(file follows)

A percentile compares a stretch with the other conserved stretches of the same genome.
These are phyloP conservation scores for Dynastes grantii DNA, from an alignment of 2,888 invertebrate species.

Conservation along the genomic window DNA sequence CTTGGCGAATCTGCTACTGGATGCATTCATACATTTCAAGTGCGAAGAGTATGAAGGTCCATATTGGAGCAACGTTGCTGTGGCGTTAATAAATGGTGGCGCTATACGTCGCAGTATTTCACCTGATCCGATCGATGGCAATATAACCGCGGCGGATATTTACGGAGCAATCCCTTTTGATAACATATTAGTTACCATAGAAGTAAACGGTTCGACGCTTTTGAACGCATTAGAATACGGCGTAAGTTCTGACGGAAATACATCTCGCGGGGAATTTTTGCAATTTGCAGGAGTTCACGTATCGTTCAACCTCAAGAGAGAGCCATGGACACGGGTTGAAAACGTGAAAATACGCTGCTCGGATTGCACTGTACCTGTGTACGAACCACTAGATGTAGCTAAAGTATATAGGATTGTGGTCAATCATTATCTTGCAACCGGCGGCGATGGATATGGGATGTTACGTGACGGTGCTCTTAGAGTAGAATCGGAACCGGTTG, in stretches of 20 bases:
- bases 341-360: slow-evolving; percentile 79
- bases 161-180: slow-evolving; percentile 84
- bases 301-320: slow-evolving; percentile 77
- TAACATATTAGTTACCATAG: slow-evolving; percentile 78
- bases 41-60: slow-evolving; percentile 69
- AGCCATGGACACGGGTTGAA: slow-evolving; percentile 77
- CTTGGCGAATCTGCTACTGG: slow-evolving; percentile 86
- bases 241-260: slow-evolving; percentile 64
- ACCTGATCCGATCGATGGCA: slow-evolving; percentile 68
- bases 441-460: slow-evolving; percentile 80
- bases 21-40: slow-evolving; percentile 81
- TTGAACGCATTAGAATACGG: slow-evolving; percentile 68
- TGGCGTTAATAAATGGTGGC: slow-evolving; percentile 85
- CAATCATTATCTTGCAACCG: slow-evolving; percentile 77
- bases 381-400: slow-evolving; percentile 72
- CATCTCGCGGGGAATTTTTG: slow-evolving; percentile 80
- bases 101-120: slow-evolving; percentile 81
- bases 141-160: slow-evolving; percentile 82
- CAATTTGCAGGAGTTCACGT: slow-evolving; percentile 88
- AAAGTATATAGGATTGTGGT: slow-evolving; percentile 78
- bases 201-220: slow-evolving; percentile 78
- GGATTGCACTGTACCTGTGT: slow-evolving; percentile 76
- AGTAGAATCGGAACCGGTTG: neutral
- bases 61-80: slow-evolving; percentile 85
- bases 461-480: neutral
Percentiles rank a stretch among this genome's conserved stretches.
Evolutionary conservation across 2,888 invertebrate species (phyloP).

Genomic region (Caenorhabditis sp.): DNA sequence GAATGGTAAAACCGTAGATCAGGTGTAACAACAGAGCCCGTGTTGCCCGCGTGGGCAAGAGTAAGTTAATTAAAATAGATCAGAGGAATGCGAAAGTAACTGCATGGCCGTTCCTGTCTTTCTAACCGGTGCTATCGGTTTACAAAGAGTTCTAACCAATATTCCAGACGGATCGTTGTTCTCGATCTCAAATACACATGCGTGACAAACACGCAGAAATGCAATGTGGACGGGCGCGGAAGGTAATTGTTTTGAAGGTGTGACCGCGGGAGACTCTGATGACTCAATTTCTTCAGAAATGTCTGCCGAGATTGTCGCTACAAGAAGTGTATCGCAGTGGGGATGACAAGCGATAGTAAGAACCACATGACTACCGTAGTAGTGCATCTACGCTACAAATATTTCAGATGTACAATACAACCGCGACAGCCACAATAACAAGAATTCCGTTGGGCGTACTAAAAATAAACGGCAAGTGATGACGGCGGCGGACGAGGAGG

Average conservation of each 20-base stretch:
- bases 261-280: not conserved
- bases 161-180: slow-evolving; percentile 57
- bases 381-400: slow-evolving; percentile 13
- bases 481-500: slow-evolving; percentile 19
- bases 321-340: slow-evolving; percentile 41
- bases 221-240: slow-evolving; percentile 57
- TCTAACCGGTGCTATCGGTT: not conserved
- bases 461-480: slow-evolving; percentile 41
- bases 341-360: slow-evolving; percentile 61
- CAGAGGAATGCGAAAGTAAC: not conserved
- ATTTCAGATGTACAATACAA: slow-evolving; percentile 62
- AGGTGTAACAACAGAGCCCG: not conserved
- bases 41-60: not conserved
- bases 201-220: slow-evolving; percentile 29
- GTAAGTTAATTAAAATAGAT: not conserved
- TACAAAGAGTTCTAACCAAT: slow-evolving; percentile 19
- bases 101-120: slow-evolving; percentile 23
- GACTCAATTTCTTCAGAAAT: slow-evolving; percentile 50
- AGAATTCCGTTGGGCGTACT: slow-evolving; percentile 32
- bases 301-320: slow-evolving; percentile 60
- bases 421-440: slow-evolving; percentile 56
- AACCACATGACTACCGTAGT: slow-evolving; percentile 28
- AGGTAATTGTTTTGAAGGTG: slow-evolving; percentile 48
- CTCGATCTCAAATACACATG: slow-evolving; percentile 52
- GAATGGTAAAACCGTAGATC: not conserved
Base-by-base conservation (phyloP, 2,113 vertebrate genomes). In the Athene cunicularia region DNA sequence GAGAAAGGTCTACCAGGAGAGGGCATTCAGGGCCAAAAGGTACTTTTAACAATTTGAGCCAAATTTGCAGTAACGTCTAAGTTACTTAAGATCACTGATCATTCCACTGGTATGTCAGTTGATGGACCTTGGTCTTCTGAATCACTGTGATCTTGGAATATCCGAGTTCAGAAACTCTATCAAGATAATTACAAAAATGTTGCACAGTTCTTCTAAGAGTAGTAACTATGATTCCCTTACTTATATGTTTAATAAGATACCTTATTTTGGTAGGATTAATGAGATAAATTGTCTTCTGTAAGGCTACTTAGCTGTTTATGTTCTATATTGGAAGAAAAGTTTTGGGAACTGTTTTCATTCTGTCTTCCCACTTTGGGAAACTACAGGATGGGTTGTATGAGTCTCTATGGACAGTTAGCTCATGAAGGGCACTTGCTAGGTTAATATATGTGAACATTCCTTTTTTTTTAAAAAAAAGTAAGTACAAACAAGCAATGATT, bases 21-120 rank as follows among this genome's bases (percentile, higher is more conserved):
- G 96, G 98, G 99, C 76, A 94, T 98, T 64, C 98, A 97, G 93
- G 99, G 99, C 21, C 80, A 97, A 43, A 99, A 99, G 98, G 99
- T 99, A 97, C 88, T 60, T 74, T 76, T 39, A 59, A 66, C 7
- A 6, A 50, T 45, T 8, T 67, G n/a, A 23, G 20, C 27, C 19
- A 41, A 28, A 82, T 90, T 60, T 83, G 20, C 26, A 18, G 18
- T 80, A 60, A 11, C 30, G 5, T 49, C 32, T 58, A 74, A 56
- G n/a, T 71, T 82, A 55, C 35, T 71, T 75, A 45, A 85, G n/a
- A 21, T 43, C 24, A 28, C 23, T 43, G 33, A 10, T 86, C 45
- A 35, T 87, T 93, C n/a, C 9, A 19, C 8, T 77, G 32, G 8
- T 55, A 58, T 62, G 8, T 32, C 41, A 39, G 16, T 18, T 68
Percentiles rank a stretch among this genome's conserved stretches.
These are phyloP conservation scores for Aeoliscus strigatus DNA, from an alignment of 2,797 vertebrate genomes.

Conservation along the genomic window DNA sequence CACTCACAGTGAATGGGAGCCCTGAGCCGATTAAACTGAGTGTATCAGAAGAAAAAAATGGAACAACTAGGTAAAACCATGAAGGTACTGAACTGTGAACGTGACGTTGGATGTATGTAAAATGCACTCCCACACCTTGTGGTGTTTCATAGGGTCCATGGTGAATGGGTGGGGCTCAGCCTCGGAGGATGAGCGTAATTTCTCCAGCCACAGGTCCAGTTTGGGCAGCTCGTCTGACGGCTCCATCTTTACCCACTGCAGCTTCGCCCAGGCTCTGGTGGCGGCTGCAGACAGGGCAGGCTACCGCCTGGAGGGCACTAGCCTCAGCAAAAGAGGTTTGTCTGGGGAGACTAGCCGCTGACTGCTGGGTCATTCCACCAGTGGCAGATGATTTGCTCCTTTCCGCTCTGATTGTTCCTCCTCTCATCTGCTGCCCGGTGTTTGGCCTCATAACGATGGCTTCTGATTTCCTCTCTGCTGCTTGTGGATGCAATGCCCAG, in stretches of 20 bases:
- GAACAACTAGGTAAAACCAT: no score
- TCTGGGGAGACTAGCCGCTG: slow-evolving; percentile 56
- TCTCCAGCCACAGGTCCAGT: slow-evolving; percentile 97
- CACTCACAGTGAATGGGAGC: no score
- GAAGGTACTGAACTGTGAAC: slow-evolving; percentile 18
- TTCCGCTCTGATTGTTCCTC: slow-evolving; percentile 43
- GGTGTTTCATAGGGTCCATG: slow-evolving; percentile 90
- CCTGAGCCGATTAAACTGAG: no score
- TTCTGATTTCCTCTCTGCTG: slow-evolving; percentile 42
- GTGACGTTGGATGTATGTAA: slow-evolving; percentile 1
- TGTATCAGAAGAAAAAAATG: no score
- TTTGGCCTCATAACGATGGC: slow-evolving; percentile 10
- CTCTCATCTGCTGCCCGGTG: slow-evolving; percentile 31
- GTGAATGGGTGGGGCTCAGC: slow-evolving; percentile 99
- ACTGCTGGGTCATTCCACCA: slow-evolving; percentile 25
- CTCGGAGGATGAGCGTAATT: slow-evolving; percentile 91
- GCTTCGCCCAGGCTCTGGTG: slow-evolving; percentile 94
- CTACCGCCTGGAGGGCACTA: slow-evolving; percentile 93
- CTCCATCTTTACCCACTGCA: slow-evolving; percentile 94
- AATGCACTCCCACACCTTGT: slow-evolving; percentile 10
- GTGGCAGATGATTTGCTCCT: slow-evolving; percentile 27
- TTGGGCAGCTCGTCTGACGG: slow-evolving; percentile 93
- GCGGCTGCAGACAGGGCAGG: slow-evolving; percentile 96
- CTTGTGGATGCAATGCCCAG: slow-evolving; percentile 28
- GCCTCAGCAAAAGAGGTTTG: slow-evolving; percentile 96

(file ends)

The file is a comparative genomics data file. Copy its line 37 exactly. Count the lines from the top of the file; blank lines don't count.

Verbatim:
- bases 321-340: slow-evolving; percentile 41